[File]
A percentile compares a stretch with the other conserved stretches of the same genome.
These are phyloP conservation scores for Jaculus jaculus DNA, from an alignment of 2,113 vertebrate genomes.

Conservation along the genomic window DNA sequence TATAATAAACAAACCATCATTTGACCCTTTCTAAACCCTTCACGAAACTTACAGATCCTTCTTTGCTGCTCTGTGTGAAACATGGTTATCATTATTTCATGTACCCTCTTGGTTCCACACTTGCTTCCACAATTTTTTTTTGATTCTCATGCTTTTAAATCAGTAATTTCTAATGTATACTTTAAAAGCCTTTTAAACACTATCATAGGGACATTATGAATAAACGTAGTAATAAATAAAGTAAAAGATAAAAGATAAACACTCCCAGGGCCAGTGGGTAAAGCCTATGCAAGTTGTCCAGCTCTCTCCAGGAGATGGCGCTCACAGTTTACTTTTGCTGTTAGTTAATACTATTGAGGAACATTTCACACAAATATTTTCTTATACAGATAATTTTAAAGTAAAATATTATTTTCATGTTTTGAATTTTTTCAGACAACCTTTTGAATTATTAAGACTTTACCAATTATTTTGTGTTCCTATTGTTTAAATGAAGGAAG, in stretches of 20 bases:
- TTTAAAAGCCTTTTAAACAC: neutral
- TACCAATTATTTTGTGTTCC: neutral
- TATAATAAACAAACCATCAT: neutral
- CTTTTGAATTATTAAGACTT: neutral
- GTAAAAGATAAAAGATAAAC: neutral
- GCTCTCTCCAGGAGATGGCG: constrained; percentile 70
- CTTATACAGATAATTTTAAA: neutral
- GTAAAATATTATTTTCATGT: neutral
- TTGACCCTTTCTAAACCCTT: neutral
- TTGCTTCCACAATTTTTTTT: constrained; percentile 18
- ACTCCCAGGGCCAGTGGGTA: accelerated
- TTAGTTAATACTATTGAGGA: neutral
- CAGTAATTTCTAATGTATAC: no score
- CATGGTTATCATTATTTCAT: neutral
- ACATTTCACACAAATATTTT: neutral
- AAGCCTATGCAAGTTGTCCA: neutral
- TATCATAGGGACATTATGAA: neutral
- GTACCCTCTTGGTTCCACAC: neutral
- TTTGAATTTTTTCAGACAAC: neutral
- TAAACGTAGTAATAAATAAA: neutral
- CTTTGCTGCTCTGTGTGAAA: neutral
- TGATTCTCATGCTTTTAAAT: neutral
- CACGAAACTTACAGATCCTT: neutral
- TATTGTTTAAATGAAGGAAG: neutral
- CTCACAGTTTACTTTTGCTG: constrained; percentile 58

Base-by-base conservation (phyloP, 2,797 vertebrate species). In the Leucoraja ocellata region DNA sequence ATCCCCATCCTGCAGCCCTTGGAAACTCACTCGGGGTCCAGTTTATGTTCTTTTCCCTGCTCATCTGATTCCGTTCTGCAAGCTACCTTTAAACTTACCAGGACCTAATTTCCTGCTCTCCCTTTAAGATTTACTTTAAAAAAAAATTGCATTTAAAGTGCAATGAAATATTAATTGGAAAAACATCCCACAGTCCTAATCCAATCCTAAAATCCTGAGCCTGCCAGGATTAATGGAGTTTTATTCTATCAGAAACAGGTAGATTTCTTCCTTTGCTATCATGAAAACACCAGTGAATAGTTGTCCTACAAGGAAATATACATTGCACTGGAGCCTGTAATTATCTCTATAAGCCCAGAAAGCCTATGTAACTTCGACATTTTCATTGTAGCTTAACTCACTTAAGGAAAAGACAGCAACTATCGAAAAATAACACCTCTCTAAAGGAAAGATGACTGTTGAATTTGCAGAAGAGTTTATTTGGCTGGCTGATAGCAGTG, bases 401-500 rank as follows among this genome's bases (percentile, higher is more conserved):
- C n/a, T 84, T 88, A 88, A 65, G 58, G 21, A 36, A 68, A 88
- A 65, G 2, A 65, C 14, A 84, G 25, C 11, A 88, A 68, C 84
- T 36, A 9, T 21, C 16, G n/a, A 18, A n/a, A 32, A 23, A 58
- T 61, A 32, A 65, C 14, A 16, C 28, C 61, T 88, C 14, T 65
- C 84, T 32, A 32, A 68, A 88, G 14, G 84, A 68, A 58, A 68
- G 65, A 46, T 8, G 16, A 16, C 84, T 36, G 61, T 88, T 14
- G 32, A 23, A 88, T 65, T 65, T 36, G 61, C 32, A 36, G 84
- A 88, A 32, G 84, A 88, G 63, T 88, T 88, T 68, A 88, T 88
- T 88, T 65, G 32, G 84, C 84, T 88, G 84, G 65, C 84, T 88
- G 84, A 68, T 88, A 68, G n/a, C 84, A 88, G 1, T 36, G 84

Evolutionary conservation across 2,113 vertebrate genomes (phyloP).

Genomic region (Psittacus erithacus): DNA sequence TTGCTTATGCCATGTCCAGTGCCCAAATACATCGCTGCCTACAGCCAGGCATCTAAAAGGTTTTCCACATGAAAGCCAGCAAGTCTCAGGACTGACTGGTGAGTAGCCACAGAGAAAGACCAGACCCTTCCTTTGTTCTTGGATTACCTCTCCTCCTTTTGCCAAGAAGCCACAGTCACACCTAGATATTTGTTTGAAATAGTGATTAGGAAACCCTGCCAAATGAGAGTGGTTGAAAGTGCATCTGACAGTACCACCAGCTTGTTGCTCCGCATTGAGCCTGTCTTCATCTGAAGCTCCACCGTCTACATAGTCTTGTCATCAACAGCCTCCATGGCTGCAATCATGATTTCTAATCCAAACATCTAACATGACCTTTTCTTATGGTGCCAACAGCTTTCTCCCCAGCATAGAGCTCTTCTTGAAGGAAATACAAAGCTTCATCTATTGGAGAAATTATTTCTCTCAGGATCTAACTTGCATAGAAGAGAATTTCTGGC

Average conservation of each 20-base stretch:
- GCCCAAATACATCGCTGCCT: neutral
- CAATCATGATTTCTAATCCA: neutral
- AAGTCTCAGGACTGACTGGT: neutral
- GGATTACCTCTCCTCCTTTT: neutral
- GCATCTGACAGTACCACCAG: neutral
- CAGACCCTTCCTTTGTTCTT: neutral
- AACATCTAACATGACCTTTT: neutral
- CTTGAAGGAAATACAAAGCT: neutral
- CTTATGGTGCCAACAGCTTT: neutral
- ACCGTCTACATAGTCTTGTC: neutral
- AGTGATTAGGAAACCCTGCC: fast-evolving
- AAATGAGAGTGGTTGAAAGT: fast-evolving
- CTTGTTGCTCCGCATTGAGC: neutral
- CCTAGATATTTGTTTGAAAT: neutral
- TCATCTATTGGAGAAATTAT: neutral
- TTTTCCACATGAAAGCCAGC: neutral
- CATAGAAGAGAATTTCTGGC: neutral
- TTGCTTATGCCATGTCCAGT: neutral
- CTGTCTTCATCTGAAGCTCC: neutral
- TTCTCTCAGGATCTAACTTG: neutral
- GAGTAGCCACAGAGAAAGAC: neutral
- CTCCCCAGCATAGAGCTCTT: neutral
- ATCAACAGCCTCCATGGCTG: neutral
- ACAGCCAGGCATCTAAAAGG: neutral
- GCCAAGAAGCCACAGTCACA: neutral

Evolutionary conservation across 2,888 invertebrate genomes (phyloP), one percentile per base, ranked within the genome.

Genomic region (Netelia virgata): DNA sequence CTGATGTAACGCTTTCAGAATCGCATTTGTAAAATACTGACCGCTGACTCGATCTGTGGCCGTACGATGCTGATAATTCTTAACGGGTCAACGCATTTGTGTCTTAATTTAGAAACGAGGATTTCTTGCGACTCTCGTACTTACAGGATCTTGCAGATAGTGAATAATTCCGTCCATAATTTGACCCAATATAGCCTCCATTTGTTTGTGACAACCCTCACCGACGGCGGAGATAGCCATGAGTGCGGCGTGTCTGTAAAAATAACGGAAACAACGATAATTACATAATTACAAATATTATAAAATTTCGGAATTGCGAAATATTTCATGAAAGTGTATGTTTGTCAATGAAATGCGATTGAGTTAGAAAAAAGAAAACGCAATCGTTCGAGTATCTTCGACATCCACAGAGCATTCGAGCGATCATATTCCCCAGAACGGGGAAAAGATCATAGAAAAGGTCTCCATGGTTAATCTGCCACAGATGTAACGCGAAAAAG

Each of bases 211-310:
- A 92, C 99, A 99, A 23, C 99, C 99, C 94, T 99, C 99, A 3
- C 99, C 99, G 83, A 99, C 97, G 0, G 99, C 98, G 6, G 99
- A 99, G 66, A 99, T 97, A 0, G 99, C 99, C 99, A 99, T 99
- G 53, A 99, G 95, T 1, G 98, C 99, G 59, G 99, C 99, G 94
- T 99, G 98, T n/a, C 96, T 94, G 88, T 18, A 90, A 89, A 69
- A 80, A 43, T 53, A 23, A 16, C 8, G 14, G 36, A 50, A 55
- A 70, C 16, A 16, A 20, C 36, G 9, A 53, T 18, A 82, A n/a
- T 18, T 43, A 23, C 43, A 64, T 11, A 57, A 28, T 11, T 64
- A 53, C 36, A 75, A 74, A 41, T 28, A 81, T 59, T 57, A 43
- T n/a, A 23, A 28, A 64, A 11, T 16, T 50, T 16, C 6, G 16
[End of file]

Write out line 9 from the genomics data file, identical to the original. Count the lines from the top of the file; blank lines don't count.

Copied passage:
- GCTCTCTCCAGGAGATGGCG: constrained; percentile 70